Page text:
Wednesday, December 17, 2008

‘Make it up as you go along’ works

“Life is what happens while we are busy making other plans” – John Lennon

6.30 pm, January 10th 1977 and the wind was gale force. The rain was torrential. I was the manager 'on-call' for my local hospital – a 140 bed unit mainly for older people and some younger people recovering from surgery.

I had just sat down for my evening meal at home when the phone rang. It was Ken - one of the porters at the hospital just ringing me to tell me, for information, there was a problem with the drains in the car park. It seems the manhole covers were lifting through water pressure and Ken understood the tidal river that ran through the town had flooded as the high winds coincided with unusually high spring tides. I asked if there was anything I could do but Ken told me things were ok and all seemed calm despite rumours of chaos in the town.

No sooner had I put the phone down when a neighbour came round in a panic to tell me the river had indeed flooded and the town was under water in places. Emergency vehicle sirens could soon be heard all over the town and I felt it may be a good idea for me to go in and check things were in fact ok at the hospital. I was concerned because the hospital was only about 200 yards ‘as the crow flies’ from the river so if there was a problem it is likely that the hospital may be affected.

As I reached the hospital car park in my car I was amazed at the sight that met me. The entire car park and the drive leading to the hospital was flooded to a depth of at least two feet and I had to leave my car and try to walk to the main entrance to establish quite what was going on. Why hadn’t I had a follow up call from Ken?

The scene was total chaos and I decided to walk to the main entrance in the clothes I was wearing. As I passed one of the new buildings in the grounds on my way to the main entrance I was by now up to my waist in freezing water and couldn’t help noticing the new furniture floating in our pride and joy building – the new Day Hospital that had been opened just a month or so previously.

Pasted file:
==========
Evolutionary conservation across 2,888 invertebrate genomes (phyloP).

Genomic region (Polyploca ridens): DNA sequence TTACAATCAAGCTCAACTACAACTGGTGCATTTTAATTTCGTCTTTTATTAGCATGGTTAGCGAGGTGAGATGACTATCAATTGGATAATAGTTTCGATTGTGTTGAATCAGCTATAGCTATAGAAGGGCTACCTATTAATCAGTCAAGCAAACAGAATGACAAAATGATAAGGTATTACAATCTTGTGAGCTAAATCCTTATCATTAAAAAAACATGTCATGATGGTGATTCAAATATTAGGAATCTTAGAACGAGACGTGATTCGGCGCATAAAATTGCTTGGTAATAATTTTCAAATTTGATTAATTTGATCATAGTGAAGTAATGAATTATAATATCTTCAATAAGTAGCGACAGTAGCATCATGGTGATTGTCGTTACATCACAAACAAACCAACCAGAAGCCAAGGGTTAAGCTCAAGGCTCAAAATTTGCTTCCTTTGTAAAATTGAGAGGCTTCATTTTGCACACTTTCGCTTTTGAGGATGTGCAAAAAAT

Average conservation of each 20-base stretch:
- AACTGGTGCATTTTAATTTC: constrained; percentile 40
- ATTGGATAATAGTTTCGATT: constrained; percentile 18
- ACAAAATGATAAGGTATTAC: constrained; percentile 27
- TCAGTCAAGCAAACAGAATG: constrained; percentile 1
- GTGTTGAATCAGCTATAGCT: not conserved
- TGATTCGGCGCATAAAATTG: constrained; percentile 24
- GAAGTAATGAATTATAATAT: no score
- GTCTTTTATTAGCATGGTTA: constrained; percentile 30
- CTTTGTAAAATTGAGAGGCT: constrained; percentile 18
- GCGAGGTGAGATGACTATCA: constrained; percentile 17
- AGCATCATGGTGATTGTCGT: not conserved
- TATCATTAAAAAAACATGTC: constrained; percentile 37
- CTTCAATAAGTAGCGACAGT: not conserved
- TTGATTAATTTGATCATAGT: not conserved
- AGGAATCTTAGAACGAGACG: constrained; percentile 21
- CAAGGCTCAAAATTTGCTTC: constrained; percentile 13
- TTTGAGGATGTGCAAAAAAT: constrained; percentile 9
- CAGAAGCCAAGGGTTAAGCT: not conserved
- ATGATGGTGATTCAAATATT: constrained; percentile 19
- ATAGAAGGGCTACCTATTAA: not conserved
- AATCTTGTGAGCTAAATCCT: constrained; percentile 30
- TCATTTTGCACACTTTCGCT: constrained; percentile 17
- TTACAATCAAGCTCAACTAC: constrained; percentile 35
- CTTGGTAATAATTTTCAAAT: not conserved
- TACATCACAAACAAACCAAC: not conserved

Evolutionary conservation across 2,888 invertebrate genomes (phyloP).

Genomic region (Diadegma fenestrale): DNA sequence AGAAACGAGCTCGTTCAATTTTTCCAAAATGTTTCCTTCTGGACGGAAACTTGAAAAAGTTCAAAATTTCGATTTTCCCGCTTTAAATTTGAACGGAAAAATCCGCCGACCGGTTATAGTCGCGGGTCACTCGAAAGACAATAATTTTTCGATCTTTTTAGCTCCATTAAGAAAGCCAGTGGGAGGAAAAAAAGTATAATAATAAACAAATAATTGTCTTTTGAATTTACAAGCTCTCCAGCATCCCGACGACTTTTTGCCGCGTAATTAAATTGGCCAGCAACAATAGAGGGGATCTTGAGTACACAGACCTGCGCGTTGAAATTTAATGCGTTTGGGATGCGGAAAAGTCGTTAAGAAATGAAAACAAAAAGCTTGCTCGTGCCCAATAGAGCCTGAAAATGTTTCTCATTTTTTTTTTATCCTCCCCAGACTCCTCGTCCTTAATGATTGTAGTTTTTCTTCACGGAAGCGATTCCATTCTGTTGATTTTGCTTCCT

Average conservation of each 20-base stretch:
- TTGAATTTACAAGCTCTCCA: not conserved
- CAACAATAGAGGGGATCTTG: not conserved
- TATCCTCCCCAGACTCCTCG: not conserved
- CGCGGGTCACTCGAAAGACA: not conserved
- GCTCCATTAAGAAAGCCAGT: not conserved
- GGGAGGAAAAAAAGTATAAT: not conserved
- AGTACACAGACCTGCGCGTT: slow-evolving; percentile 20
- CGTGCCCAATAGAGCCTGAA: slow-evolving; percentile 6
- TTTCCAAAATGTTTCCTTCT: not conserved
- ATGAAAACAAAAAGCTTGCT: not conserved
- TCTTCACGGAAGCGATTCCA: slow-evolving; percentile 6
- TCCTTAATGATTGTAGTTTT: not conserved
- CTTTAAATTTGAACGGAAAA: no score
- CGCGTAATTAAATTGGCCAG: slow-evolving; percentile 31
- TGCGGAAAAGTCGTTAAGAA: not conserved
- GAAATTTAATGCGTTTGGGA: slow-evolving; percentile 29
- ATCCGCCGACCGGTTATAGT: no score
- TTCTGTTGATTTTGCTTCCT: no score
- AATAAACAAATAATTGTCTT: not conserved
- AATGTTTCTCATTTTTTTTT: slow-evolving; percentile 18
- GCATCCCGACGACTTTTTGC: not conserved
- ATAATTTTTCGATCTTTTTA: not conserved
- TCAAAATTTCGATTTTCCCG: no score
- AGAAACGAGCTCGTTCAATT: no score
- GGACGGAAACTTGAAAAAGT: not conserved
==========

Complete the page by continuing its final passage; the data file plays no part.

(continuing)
When I finally got into the hospital Ken greeted me with the news that all power had been lost including telephones and as this was of course before the days of mobile phones the hospital was completely isolated and yet in the middle of the town!

So there I was at age 24 – still ‘green around the ears,’ still learning my trade and suddenly faced with a major incident.

It was now 9 pm and the only people at work on the premises were the night nursing staff the porter and me. This was a total of about 10 people. There were well over 100 patients whose welfare was of course our greatest concern.

I wandered around the hospital to speak to the people on the six wards to make sure things were ok. Obviously the one ward on the ground floor was our biggest concern and that ward had about six inches of dirty water covering the floor.

We decided to use one office as our base and those who could be spared came to the office for a quick meeting to plan what we could do for the rest of the night.

The truth is we were making this up as we went along. Yes there were polices and procedures that had been written in

the warmth of a comfortable office, probably in the middle of summer. Here we were in the middle of winter in a violent storm with no power and over 100 vulnerable patients. And we could not communicate with the outside world.

We developed some plans on the hoof and gradually three or four more people battled their way to the hospital main entrance as the depth of the water in the drive continued to rise. Eventually we managed to set up a primitive form of communication. The local Sea Scouts organisers came up to the hospital entrance in a boat! They delivered a loud haler which meant we could communicate with people wanting to offer help as word got around the town that the hospital was in effect cut off. We were overwhelmed with offers of help and we had to make priorities about what we needed.

After a few hours the telephones were re-connected but we had no power until the following day. The ten of us kept in touch by constant walking round the hospital bringing folks up to date with any news we could find out.